It would come as a surprise to no one if US Supreme Court Justice Antonin Scalia votes against making same-sex marriage legal nationwide later this year.
But he doesn’t want to be labeled as anti-gay.
The staunchly conservative Scalia voted against the gutting of the Defense of Marriage Act in 2013 and last week was on the losing end of a vote to extend the ban against gay marriage in Alabama.
Scalia had also previously referred to gays as an ‘invented minority.’
During an appearance at George Washington University on Thursday (12 February) with fellow justice Ruth Bader Ginsberg, Scalia said of his votes: “… Don’t paint me as anti-gay or anti-abortion or anything else. All I’m doing on the Supreme Court is opining about who should decide.’
The high court will next decide cases in four different states and their ruling is expected to decide the issue, once and for all, for the entire nation. Same-sex marriage is currently legal in 37 states plus the District of Columbia.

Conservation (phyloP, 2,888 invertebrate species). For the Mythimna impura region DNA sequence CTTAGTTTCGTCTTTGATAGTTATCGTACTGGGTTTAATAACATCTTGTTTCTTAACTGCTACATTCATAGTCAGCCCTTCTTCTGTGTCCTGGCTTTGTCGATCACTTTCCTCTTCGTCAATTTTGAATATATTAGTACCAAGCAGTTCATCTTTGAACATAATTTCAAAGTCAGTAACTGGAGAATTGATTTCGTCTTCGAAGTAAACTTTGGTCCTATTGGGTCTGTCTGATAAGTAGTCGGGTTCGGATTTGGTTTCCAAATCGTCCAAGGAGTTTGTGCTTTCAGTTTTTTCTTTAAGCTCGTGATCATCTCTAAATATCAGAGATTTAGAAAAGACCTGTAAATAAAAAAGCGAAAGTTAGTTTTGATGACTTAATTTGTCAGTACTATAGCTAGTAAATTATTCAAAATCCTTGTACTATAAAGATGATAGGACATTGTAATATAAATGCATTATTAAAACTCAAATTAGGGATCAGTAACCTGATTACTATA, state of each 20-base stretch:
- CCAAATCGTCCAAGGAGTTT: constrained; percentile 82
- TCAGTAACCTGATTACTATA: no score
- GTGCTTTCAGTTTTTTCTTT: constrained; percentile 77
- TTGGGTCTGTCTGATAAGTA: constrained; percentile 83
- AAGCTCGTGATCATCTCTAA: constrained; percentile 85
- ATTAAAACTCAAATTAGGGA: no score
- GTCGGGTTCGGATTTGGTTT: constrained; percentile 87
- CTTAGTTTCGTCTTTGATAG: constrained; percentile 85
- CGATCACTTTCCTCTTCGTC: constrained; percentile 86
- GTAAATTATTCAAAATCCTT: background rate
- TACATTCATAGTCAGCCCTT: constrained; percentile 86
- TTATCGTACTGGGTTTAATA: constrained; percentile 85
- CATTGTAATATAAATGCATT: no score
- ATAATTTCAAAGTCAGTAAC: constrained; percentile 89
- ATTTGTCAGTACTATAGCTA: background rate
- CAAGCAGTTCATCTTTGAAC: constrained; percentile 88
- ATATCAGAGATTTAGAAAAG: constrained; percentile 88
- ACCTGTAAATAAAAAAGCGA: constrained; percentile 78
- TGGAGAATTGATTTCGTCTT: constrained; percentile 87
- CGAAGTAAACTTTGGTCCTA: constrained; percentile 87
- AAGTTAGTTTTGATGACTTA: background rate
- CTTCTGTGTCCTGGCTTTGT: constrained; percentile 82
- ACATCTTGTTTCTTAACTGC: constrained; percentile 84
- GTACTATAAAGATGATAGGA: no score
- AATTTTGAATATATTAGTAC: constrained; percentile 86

‘The issue of gay rights, on abortion, on many of the issues in which Ruth’s opinions and mine differ does not pertain to the substance,’ Scalia said. ‘It doesn’t pertain to whether gay people ought to have those rights or whether there ought to be a constitutional right or a right to an abortion.
‘That isn’t the issue. The issue is who decides,’ he added. ‘That’s all. I don’t have any public views on any of those things. The point is who decides? Should these decisions be made by the Supreme Court without any text in the Constitution or any history in the Constitution to support imposing on the whole country or is it a matter left to the people?’
H/T: Washington Blade